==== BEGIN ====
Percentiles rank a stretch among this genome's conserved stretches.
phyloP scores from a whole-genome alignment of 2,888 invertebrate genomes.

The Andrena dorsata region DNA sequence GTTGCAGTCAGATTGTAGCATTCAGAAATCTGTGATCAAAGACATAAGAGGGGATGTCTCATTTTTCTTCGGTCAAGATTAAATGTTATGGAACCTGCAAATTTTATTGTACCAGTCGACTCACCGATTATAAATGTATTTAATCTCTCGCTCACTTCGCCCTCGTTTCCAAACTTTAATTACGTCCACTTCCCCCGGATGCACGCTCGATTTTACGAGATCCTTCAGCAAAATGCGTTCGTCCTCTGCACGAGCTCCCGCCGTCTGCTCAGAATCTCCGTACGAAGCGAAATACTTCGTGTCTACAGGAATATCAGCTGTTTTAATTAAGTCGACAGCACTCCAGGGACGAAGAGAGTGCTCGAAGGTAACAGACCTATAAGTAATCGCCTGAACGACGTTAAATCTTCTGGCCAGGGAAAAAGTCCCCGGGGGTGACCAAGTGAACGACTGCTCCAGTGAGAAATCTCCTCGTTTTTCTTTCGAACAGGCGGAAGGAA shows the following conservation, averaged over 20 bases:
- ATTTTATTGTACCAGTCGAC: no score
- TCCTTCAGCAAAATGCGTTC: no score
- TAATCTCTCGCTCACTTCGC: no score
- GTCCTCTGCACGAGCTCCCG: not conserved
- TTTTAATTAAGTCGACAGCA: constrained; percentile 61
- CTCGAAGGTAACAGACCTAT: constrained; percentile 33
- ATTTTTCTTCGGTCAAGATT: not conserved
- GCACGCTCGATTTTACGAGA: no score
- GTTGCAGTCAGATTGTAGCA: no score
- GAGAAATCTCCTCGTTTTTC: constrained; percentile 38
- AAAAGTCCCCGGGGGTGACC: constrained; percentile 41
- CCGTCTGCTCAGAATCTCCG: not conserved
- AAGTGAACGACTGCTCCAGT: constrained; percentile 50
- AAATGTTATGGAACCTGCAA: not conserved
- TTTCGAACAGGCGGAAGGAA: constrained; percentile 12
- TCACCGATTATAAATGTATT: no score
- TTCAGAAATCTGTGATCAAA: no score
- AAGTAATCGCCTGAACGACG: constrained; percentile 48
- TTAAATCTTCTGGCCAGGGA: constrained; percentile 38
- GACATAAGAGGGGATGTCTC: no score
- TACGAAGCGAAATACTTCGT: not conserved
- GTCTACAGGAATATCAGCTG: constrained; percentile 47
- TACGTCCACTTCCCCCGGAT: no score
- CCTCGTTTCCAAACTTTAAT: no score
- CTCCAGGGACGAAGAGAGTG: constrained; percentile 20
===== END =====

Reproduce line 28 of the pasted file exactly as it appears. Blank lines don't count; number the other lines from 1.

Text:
- CTCCAGGGACGAAGAGAGTG: constrained; percentile 20